A clinical research report, published in the journal Ophthalmology, has found that two leading anti-VEGF treatments had shown beneficial outcomes for DME in a study of real word data. The study found that both aflibercept (Eylea) and ranibizumab (Lucentis) were effective for DME over 12 months, identifying that aflibercept had somewhat better anatomic outcomes. In addition, larger visual acuity (VA) gains were observed in eyes on aflibercept treatment when the initial VA was ≤ 68 letters (20/50). In commenting on the research, the authors stated that, “both drugs were beneficial for DME. Aflibercept-treated eyes, which had borderline worse vision and thicker maculae at baseline, had larger reductions in CST after 12 months of treatment. Larger gains in VA (were) observed with aflibercept treatment when the initial VA was less than 20/50.”
The study was part of the “Fight Retinal Blindness! Project”, which was led by clinicians at the University of Sydney, the Royal Free London NHS Foundation Trust, University of Milan, Dijon University Hospital and the University Hospital Zurich, originally established in 2009. The current study included an analysis on treatment-naïve eyes that started DME treatment with either ranibizumab (0.5mg Lucentis, Genentech Inc/Novartis) or aflibercept (2mg Eylea, Bayer) from 1 December 2013 to 1 June 2018 (having at least 12 months of observations after the initial treatment). A total of 383 treatment-naïve eyes (166 ranibizumab and 217 aflibercept) were identified in the study showing that eyes of patients in the aflibercept group had a lower mean VA (mean difference [MD] -3.1 letters) and a thicker maculae (MD +26μm) than those of ranibizumab at baseline, which was not significantly different. The researchers reported that patients on ranibizumab were older (MD +2.7 years) and summarised the results showing that the adjusted mean difference in VA change and central subfield thickness (CST) reduction were +1 letter (1.4 for aflibercept versus 0.4 for ranibizumab, p = 0.4) and -30 microns (-85 versus -55, p<0.01) in eyes with initial VA ≥ 20/40 and +3 letters (10.6 versus 7.6, p<0.01) and -46 microns (-148 versus -102, p<0.02) in those presenting with VA ≤ 20/50. In addition, eyes in the aflibercept group received more injections over 12 months, median of 8, compared to a median of 6 in the ranibizumab group, which this difference was not reported significant (p = 0.13).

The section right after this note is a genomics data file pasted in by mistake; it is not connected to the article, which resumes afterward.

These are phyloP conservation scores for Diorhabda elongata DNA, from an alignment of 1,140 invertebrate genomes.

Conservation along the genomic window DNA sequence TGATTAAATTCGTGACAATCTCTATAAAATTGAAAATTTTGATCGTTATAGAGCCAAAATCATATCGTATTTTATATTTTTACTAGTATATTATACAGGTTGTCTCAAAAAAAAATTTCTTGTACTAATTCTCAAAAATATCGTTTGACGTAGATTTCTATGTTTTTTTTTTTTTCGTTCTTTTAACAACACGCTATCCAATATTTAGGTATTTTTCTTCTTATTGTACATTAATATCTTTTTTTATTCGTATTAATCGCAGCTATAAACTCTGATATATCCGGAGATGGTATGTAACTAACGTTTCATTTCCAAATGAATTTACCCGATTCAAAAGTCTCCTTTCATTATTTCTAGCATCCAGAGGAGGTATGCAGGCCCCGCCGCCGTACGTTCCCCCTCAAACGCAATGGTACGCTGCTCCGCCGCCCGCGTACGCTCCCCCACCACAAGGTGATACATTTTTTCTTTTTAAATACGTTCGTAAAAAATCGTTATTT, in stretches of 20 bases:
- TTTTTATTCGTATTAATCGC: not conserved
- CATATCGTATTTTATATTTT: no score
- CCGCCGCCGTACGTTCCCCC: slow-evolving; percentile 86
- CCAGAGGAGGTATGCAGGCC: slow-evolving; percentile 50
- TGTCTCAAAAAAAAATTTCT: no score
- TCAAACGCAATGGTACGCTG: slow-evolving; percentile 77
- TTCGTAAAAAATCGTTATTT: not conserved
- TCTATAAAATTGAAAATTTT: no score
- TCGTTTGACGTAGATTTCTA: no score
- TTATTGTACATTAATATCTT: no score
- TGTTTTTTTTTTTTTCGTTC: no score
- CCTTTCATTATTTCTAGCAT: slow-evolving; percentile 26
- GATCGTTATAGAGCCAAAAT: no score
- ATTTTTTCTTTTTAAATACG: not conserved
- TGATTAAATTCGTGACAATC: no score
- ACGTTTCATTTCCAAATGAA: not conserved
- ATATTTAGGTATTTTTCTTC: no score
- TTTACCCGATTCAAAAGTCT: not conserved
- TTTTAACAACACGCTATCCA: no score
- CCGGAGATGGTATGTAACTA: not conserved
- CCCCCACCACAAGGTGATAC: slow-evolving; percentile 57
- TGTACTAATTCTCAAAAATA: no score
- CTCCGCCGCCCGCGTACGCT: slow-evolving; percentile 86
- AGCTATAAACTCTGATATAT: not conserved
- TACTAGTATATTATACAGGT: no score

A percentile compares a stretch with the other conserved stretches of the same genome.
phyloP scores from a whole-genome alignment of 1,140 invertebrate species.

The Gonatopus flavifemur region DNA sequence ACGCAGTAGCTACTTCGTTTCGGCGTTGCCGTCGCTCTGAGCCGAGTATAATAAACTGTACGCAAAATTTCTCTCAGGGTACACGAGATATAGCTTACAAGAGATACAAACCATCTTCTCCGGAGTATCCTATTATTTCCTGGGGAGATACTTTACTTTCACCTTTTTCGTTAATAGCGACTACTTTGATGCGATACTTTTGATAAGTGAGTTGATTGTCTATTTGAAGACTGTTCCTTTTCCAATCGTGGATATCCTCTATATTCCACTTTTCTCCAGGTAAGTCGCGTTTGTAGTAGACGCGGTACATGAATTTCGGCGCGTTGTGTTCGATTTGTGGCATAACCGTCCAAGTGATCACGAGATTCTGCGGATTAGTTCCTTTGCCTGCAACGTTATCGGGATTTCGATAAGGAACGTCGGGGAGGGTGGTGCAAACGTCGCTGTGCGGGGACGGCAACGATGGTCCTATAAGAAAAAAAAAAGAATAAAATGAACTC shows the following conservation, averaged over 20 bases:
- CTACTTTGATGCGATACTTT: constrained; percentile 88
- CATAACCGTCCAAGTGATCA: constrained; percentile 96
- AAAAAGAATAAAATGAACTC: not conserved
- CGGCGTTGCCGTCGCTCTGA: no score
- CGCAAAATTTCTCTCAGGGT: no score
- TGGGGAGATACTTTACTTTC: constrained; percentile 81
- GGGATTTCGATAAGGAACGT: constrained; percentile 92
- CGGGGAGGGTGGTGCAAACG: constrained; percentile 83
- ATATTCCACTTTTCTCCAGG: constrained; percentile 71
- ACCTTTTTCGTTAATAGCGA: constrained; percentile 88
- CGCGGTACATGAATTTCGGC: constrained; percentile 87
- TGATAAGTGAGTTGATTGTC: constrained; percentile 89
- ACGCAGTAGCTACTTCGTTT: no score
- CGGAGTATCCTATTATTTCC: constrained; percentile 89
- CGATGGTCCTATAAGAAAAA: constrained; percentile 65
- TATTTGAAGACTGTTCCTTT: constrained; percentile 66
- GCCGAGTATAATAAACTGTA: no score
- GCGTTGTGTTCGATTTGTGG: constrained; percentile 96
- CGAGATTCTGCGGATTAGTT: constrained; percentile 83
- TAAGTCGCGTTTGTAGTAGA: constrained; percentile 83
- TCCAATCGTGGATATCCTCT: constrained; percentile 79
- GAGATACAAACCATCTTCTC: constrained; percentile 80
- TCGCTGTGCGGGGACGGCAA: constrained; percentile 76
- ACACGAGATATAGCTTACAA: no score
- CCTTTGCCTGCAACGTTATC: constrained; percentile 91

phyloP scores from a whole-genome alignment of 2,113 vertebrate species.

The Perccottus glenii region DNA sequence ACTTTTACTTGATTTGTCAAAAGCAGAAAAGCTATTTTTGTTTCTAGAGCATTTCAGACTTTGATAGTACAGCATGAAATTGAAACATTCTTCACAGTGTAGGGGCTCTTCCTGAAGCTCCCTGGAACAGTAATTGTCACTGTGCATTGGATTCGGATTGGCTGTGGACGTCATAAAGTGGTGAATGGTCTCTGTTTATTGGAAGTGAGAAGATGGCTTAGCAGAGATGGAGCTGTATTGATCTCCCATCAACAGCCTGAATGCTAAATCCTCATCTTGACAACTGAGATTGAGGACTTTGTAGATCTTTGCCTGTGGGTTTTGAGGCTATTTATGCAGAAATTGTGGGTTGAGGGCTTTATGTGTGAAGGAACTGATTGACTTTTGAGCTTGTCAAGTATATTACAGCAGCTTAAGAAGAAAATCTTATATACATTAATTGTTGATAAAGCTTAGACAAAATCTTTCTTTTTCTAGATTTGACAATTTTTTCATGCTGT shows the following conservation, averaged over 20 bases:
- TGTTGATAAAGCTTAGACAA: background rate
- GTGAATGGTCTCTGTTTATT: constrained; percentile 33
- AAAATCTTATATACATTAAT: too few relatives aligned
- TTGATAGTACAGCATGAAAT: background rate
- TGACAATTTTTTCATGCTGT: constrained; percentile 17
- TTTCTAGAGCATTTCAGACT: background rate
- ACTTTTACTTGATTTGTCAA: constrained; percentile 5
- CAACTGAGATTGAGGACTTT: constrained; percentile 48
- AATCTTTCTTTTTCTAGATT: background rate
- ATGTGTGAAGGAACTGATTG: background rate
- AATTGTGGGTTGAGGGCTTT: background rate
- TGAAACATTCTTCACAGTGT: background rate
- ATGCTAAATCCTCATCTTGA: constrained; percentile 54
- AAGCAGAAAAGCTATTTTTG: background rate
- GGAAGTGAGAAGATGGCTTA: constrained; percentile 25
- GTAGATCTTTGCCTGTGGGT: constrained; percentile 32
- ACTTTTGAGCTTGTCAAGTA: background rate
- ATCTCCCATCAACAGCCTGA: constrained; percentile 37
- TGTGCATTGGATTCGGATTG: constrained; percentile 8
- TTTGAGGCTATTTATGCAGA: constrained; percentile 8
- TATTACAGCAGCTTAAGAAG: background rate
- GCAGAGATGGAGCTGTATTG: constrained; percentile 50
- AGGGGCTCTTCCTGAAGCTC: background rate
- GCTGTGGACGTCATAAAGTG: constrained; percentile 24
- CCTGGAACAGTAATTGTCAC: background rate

In the summary of the study, researchers found that eyes in the aflibercept group had larger vision gains than those in the ranibizumab group at 12 months from the start of treatment, although baseline characteristics were not ideally matched.